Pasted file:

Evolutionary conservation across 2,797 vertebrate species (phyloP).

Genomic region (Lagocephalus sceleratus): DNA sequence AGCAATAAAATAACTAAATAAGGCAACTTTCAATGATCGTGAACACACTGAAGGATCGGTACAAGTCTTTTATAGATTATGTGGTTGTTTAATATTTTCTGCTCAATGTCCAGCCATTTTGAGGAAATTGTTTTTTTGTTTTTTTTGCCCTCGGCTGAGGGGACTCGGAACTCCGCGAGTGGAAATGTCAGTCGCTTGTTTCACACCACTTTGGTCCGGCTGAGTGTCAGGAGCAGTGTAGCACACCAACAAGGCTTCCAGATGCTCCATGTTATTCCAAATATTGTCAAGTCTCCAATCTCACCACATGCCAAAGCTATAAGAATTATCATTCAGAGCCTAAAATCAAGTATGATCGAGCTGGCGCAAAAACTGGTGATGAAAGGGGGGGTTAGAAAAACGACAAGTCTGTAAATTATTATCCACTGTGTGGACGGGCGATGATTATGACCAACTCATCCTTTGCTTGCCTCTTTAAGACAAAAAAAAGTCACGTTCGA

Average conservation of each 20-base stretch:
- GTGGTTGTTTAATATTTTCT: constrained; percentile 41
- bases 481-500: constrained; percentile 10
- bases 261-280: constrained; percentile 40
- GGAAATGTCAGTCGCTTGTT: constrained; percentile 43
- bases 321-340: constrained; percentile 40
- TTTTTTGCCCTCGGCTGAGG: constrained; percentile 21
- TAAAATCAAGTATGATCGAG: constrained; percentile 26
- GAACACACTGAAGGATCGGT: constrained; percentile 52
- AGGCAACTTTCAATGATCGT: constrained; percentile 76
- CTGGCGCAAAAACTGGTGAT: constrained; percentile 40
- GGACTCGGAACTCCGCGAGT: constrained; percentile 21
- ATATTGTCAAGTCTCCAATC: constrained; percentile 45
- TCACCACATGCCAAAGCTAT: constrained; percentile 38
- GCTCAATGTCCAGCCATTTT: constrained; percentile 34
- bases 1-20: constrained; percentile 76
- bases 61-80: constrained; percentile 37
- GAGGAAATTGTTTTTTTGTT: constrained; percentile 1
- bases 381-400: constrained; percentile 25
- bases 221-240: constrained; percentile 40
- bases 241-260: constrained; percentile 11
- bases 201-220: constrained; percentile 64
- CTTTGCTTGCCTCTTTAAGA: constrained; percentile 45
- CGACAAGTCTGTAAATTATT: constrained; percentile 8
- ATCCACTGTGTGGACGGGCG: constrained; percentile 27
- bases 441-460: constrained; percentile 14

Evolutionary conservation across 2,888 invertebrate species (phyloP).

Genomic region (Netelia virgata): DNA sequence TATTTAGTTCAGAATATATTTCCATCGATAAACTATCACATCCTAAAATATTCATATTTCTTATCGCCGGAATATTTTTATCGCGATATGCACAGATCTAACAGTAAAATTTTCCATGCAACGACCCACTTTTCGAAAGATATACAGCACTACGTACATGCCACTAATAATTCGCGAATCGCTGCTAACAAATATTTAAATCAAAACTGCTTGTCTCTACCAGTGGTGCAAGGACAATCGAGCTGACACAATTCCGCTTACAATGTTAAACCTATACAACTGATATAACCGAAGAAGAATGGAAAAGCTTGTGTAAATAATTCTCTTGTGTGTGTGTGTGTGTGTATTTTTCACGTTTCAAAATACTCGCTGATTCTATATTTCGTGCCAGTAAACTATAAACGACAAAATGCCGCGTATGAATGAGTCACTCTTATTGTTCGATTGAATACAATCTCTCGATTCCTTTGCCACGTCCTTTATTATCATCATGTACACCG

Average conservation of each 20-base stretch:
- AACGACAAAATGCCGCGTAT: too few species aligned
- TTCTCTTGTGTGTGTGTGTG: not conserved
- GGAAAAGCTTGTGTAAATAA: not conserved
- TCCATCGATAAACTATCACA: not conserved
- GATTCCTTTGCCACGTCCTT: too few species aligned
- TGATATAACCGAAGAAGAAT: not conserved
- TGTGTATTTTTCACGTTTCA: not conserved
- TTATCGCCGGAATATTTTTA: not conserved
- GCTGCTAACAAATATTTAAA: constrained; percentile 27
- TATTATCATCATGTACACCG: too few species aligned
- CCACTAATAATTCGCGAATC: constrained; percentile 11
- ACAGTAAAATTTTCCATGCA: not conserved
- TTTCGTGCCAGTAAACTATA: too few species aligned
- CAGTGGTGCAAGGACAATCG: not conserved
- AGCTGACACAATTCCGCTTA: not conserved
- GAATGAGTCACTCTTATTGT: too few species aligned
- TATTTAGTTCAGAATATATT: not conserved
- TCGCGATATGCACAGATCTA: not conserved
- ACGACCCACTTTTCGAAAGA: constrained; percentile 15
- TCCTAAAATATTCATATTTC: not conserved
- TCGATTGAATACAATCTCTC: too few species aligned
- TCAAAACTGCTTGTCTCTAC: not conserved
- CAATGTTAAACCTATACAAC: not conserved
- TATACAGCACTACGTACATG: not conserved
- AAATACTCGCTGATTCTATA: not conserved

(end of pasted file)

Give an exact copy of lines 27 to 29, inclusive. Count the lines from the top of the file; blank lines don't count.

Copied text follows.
- ATCCACTGTGTGGACGGGCG: constrained; percentile 27
- bases 441-460: constrained; percentile 14

Evolutionary conservation across 2,888 invertebrate species (phyloP).